Wrapped up in the question of whether single-payer is fundable is whether it is viable. In other words, could this ever actually happen? Now more than ever, candidates in the midterms will be able to answer “yes.” They will be aided by touting a pair of Medicare-for-All bills now in congressional committees — Conyers’s HR 676 and Bernie Sanders’s SB 1804. The bills have drawn an extraordinary number of co-sponsors, fueled by the masses of constituents who showed up at their town halls and the crowds of grassroots demonstrators protesting on Capitol Hill during the repeal debates. A continuous stream of phone calls, emails and letters to congressional offices has also motivated politicians — and aspiring politicians — to move toward action on health care.
New Joint Medicare-for-All Bill Needed From Conyers, Sanders
Despite the hopeful mood, both Sanders’s and Conyers’s bills may well die in committee this session. One way that candidates — and anyone looking ahead — can contribute to furthering this legislative effort: Encourage Sanders and Conyers to draft a new and joint substitute bill to hopper after the 2018 midterms for the next session of a new Congress. It should keep the best sections and drop the problematic ones.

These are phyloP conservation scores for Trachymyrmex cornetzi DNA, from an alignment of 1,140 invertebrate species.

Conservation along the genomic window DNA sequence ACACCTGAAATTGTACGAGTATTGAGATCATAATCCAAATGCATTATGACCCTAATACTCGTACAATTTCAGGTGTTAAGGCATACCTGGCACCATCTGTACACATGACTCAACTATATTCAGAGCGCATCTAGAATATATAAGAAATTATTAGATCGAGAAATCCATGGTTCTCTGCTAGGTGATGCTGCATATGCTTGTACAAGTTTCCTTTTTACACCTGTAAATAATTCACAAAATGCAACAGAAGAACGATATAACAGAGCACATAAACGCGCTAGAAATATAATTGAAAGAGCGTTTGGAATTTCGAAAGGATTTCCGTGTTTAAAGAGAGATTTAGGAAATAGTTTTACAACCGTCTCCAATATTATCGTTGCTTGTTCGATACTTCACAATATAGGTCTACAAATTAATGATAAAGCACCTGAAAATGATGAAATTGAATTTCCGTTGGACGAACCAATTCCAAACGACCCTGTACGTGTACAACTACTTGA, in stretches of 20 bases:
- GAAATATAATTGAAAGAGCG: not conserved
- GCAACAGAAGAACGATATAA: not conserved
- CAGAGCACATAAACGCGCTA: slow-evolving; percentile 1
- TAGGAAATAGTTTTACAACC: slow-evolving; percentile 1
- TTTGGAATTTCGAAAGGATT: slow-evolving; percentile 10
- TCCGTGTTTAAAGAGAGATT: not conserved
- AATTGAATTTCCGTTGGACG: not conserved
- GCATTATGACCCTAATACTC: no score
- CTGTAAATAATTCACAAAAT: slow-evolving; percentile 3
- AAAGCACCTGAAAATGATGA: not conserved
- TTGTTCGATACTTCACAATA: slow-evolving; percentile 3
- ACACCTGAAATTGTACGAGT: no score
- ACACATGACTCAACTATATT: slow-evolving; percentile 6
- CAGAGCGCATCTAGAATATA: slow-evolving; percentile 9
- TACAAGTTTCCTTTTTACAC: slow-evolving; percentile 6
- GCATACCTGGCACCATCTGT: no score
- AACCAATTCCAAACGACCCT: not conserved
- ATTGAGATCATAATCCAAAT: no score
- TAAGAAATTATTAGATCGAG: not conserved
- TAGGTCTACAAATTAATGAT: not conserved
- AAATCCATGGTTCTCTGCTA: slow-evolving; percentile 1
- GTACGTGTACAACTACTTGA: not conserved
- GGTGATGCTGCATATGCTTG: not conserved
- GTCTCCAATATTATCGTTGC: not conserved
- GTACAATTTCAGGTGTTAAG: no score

In addition to retaining Conyers’s suggested funding model, among the “keepers” are his immediate enrollment for Medicare for All after passage. That’s what happened with Medicare: Eleven months after it became law in 1965, its brand-new agency and staff successfully enrolled 19 million people — and without computers. Today’s agency has had 51 years of experience in ironing out processes for serving seniors, challenges far more complex than those involving eligibility for Medicare for All. Immediate enrollment is doable.
Another keeper is Conyers’s Section 203: long-term care for people who are disabled or chronically ill. Neither Medicare nor Sanders’s bill covers this crucial need. This loophole has forced people either to sell their assets to qualify for Medicaid or buy private long-term care insurance at eye-popping, steadily rising premium rates: This year, couples aged 55-64 paid an average $2,225-$4,292 annually for three years of long-term care insurance at a daily maximum benefit of $150.